“Mr Clarke must therefore identify something which the Council failed to take into account that was so 'obviously material' that it can be implied that the Cabinet was bound to take it into account. The starting point is the need to demonstrate that the matter was not taken into account.”
The Lord Chief Justice said there was no basis for suggesting that the Cabinet failed to consider the value for money issue, in the broad sense described, or to meet the Scrutiny Committee's request for reconsideration.
“It considered the value for money issue, and from the very outset. Thus, in June 2017 the Cabinet was clearly balancing its desire to ‘ensure that residents in [the Council's] tower blocks had the best possible protection in the event of a fire’ against the estimated cost ‘in excess of £31 million to retro-fit’,” he said.
Mr Clarke had raised other matters that he said the council had failed to take into account. The LCJ summarised these as follows: “calculations showing ‘trivially minimal low risk’; the fact that he himself as a tenant strongly opposed the retro-fitting; the ‘concrete compartmentation’ greatly reducing fire risk in the Council's tower blocks; the arrangement of the rooms relative to exit routes greatly reducing the fire risk; the huge disruption to tenants; the associated stress ‘causing infinitely more deaths than miniscule difference that the difference of fire risk could’; the permanent ‘gross uglification’ of residents' homes; the diversion of public funds that could be better used to tackle crime and security cuts.”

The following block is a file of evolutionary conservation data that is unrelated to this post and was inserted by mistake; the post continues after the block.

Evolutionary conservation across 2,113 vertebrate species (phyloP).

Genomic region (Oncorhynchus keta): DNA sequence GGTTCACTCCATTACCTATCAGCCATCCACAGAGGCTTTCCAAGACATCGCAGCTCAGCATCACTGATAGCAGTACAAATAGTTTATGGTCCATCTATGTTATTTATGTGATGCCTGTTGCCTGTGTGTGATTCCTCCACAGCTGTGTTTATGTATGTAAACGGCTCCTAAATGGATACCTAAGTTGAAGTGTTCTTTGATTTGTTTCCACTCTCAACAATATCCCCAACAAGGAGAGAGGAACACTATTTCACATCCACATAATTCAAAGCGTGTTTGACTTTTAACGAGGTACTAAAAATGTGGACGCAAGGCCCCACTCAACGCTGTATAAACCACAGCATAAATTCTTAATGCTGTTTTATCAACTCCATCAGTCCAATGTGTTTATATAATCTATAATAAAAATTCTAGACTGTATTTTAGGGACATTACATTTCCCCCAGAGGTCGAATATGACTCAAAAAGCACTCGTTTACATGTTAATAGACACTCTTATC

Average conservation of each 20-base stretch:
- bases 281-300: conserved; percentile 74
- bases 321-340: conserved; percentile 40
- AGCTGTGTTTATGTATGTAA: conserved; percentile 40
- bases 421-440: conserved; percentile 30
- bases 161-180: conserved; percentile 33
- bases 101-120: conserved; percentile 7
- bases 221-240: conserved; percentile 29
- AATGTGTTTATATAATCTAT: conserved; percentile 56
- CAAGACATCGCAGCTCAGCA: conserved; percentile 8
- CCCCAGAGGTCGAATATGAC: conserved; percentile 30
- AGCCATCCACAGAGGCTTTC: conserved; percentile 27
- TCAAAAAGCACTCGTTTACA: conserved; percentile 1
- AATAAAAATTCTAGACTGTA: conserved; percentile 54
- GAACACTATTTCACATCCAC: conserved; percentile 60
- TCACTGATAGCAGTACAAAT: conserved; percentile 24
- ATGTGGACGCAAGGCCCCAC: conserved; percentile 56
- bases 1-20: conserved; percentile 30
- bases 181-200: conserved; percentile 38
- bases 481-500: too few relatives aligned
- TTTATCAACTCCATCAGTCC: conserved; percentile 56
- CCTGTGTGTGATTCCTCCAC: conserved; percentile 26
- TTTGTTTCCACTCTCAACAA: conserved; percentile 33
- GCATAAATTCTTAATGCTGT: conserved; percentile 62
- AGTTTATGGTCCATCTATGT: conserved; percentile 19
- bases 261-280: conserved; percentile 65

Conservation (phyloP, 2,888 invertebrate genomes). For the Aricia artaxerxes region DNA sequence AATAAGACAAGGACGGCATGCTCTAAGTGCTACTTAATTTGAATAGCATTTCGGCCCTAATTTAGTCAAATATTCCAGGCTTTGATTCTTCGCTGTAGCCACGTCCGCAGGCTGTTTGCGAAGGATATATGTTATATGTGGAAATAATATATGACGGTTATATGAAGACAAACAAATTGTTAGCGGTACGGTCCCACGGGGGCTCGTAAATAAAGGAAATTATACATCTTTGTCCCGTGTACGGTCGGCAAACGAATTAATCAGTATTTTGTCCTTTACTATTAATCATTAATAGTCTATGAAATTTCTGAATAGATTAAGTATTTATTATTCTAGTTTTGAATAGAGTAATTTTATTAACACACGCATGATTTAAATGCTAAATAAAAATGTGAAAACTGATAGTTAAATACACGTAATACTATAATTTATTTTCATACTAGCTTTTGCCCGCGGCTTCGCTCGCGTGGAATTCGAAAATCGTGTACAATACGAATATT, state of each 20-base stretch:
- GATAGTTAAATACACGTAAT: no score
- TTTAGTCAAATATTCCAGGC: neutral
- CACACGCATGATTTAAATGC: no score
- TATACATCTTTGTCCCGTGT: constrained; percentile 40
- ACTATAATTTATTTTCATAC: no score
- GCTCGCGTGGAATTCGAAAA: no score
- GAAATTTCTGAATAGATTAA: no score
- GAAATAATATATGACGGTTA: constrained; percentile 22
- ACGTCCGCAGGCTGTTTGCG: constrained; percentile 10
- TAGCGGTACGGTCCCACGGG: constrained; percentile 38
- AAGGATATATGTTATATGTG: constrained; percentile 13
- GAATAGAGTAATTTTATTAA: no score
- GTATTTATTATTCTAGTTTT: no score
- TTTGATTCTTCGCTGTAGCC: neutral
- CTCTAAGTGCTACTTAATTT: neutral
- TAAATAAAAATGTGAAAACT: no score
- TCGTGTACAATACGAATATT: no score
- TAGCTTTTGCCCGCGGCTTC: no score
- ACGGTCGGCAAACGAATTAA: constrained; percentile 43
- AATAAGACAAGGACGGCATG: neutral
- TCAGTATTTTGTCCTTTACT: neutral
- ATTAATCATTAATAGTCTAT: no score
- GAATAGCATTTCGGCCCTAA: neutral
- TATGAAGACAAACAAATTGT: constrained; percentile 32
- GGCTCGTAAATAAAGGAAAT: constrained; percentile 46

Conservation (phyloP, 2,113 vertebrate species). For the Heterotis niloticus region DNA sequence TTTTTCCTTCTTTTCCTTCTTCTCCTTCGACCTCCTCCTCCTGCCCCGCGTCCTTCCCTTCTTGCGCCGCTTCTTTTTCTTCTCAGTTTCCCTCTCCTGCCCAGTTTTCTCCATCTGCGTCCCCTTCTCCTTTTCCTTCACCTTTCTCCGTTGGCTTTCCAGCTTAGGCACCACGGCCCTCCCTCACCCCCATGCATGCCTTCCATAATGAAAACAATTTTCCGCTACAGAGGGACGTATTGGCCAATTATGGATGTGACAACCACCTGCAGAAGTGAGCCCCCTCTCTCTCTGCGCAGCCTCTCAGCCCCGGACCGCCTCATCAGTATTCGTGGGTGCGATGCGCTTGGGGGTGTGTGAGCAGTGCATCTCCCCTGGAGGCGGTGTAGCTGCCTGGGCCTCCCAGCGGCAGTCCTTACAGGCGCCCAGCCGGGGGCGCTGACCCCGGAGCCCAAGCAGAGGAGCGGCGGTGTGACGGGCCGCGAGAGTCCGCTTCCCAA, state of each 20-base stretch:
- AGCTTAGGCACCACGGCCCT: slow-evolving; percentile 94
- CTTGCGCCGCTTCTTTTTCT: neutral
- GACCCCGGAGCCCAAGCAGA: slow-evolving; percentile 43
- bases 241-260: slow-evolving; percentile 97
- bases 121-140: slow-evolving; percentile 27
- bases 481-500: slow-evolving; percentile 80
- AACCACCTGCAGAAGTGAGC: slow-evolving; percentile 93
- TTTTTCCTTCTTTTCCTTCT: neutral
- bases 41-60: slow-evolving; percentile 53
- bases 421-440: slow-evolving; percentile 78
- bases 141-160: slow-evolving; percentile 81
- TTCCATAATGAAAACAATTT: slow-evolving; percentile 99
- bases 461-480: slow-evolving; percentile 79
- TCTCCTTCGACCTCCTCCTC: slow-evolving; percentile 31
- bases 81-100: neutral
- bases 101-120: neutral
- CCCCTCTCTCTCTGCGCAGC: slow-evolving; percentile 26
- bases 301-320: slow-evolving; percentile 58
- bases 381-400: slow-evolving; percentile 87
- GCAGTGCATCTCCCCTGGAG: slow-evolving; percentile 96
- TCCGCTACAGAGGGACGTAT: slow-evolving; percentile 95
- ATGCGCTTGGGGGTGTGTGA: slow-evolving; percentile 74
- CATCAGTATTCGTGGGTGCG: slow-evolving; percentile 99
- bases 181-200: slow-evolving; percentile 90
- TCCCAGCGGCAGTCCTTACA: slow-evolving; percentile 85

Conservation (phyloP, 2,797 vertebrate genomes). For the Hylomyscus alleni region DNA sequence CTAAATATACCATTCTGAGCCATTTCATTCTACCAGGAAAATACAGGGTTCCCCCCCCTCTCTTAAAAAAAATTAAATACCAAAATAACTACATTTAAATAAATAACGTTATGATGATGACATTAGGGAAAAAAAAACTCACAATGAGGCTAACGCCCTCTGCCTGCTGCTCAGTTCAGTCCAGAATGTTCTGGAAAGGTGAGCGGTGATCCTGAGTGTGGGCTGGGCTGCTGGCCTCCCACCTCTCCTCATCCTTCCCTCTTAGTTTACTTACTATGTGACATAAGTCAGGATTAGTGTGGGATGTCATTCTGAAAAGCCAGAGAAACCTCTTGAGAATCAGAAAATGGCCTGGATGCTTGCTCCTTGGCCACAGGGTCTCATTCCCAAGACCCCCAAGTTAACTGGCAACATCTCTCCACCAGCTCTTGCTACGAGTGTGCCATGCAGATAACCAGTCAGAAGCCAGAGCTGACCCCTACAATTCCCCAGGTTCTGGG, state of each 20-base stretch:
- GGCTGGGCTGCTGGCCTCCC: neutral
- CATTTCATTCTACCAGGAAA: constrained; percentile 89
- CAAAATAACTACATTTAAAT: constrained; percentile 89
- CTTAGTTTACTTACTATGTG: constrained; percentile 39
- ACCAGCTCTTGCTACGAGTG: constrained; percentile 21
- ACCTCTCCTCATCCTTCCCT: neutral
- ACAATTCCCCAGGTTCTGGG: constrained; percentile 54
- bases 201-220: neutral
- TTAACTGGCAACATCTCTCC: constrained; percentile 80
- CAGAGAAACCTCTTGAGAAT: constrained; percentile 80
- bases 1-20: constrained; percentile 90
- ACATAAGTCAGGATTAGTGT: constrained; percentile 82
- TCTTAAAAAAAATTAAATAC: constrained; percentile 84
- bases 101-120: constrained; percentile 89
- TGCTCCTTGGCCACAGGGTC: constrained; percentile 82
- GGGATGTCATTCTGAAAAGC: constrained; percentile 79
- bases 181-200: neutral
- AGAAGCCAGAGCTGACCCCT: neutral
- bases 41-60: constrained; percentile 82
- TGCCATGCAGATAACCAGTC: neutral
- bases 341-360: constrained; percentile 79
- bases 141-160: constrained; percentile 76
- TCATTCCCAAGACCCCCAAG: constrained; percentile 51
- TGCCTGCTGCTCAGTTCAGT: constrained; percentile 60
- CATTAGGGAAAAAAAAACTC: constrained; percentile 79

Lord Burnett said: “There was no express debate around these issues in these terms (though that is not to say that issues such as disruption to tenants may of course have been in the minds of individual Cabinet members). There was from the outset detailed fire safety evidence which considered risk. The written materials before the Cabinet as part of its consideration over almost a year did not deal with all the points that Mr Clarke now raises.
“That said, there was no legal obligation to do so. We reject the submission that the Council was under any implied duty to consider factors beyond those that it did (or that any failure to do so was irrational). There is no basis for criticising the reasoning behind the May 2018 Decision, set against the background of the earlier considerations and decisions in 2017 and 2018, let alone interfering with it.”
The Lord Chief Justice also gave a number of reasons why the fiduciary duty line of authorities – Bromley London Borough Council v Greater London Council  1 AC 768) – did not advance Mr Clarke's position: